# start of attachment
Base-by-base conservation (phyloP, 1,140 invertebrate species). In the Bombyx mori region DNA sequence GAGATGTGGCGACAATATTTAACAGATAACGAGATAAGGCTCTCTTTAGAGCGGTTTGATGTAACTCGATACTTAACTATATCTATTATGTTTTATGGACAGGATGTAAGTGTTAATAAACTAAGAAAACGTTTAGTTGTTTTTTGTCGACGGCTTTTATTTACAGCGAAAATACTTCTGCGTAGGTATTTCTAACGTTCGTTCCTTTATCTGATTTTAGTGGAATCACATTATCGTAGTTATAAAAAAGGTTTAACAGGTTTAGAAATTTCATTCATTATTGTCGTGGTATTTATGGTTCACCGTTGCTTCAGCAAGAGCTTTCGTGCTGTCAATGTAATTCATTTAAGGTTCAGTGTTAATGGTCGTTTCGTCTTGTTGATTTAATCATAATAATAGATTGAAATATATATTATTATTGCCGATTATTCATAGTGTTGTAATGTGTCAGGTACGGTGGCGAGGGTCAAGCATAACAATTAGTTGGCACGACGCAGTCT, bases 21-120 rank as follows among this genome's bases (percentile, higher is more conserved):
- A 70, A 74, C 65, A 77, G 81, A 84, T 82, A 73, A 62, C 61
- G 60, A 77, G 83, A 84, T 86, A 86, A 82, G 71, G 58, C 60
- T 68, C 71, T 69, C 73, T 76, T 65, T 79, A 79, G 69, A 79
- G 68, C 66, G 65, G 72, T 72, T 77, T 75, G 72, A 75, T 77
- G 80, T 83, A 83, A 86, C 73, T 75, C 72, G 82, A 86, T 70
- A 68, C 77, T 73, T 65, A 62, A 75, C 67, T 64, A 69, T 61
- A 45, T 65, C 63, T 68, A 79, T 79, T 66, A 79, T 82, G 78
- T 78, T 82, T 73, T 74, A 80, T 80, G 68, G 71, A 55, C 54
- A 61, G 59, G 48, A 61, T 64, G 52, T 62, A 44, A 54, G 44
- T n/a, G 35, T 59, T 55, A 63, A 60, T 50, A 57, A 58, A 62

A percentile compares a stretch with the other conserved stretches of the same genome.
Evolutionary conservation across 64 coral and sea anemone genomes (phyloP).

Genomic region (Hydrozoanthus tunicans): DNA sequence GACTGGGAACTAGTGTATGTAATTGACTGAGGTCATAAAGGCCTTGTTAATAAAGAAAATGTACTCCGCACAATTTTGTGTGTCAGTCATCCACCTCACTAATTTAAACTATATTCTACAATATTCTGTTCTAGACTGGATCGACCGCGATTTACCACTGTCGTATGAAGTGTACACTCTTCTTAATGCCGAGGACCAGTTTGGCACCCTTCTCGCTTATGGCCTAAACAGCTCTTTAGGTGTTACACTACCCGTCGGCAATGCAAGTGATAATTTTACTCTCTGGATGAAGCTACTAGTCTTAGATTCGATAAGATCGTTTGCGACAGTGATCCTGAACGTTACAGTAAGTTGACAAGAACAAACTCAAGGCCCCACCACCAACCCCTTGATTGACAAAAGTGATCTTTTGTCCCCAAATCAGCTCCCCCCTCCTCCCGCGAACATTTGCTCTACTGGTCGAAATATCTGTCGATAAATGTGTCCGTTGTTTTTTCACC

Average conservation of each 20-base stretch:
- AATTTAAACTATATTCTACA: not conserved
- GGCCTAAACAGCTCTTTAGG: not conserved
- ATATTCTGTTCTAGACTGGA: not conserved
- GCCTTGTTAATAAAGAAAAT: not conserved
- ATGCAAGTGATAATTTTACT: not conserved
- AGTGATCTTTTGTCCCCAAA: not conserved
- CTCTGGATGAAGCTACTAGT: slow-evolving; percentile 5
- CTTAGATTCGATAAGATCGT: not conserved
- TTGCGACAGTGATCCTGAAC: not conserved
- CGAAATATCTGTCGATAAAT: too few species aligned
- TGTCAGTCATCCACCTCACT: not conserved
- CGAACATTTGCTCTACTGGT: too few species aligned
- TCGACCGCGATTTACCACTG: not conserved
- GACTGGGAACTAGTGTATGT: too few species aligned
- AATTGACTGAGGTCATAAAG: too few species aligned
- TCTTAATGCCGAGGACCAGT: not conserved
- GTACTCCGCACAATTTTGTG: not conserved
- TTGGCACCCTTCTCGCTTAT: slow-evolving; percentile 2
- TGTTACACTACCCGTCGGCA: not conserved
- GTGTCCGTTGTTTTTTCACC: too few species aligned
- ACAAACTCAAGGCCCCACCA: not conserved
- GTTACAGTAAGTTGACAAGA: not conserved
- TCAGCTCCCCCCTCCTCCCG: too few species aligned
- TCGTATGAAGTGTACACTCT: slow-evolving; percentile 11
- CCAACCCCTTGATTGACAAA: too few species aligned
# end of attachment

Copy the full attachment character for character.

Base-by-base conservation (phyloP, 1,140 invertebrate species). In the Bombyx mori region DNA sequence GAGATGTGGCGACAATATTTAACAGATAACGAGATAAGGCTCTCTTTAGAGCGGTTTGATGTAACTCGATACTTAACTATATCTATTATGTTTTATGGACAGGATGTAAGTGTTAATAAACTAAGAAAACGTTTAGTTGTTTTTTGTCGACGGCTTTTATTTACAGCGAAAATACTTCTGCGTAGGTATTTCTAACGTTCGTTCCTTTATCTGATTTTAGTGGAATCACATTATCGTAGTTATAAAAAAGGTTTAACAGGTTTAGAAATTTCATTCATTATTGTCGTGGTATTTATGGTTCACCGTTGCTTCAGCAAGAGCTTTCGTGCTGTCAATGTAATTCATTTAAGGTTCAGTGTTAATGGTCGTTTCGTCTTGTTGATTTAATCATAATAATAGATTGAAATATATATTATTATTGCCGATTATTCATAGTGTTGTAATGTGTCAGGTACGGTGGCGAGGGTCAAGCATAACAATTAGTTGGCACGACGCAGTCT, bases 21-120 rank as follows among this genome's bases (percentile, higher is more conserved):
- A 70, A 74, C 65, A 77, G 81, A 84, T 82, A 73, A 62, C 61
- G 60, A 77, G 83, A 84, T 86, A 86, A 82, G 71, G 58, C 60
- T 68, C 71, T 69, C 73, T 76, T 65, T 79, A 79, G 69, A 79
- G 68, C 66, G 65, G 72, T 72, T 77, T 75, G 72, A 75, T 77
- G 80, T 83, A 83, A 86, C 73, T 75, C 72, G 82, A 86, T 70
- A 68, C 77, T 73, T 65, A 62, A 75, C 67, T 64, A 69, T 61
- A 45, T 65, C 63, T 68, A 79, T 79, T 66, A 79, T 82, G 78
- T 78, T 82, T 73, T 74, A 80, T 80, G 68, G 71, A 55, C 54
- A 61, G 59, G 48, A 61, T 64, G 52, T 62, A 44, A 54, G 44
- T n/a, G 35, T 59, T 55, A 63, A 60, T 50, A 57, A 58, A 62

A percentile compares a stretch with the other conserved stretches of the same genome.
Evolutionary conservation across 64 coral and sea anemone genomes (phyloP).

Genomic region (Hydrozoanthus tunicans): DNA sequence GACTGGGAACTAGTGTATGTAATTGACTGAGGTCATAAAGGCCTTGTTAATAAAGAAAATGTACTCCGCACAATTTTGTGTGTCAGTCATCCACCTCACTAATTTAAACTATATTCTACAATATTCTGTTCTAGACTGGATCGACCGCGATTTACCACTGTCGTATGAAGTGTACACTCTTCTTAATGCCGAGGACCAGTTTGGCACCCTTCTCGCTTATGGCCTAAACAGCTCTTTAGGTGTTACACTACCCGTCGGCAATGCAAGTGATAATTTTACTCTCTGGATGAAGCTACTAGTCTTAGATTCGATAAGATCGTTTGCGACAGTGATCCTGAACGTTACAGTAAGTTGACAAGAACAAACTCAAGGCCCCACCACCAACCCCTTGATTGACAAAAGTGATCTTTTGTCCCCAAATCAGCTCCCCCCTCCTCCCGCGAACATTTGCTCTACTGGTCGAAATATCTGTCGATAAATGTGTCCGTTGTTTTTTCACC

Average conservation of each 20-base stretch:
- AATTTAAACTATATTCTACA: not conserved
- GGCCTAAACAGCTCTTTAGG: not conserved
- ATATTCTGTTCTAGACTGGA: not conserved
- GCCTTGTTAATAAAGAAAAT: not conserved
- ATGCAAGTGATAATTTTACT: not conserved
- AGTGATCTTTTGTCCCCAAA: not conserved
- CTCTGGATGAAGCTACTAGT: slow-evolving; percentile 5
- CTTAGATTCGATAAGATCGT: not conserved
- TTGCGACAGTGATCCTGAAC: not conserved
- CGAAATATCTGTCGATAAAT: too few species aligned
- TGTCAGTCATCCACCTCACT: not conserved
- CGAACATTTGCTCTACTGGT: too few species aligned
- TCGACCGCGATTTACCACTG: not conserved
- GACTGGGAACTAGTGTATGT: too few species aligned
- AATTGACTGAGGTCATAAAG: too few species aligned
- TCTTAATGCCGAGGACCAGT: not conserved
- GTACTCCGCACAATTTTGTG: not conserved
- TTGGCACCCTTCTCGCTTAT: slow-evolving; percentile 2
- TGTTACACTACCCGTCGGCA: not conserved
- GTGTCCGTTGTTTTTTCACC: too few species aligned
- ACAAACTCAAGGCCCCACCA: not conserved
- GTTACAGTAAGTTGACAAGA: not conserved
- TCAGCTCCCCCCTCCTCCCG: too few species aligned
- TCGTATGAAGTGTACACTCT: slow-evolving; percentile 11
- CCAACCCCTTGATTGACAAA: too few species aligned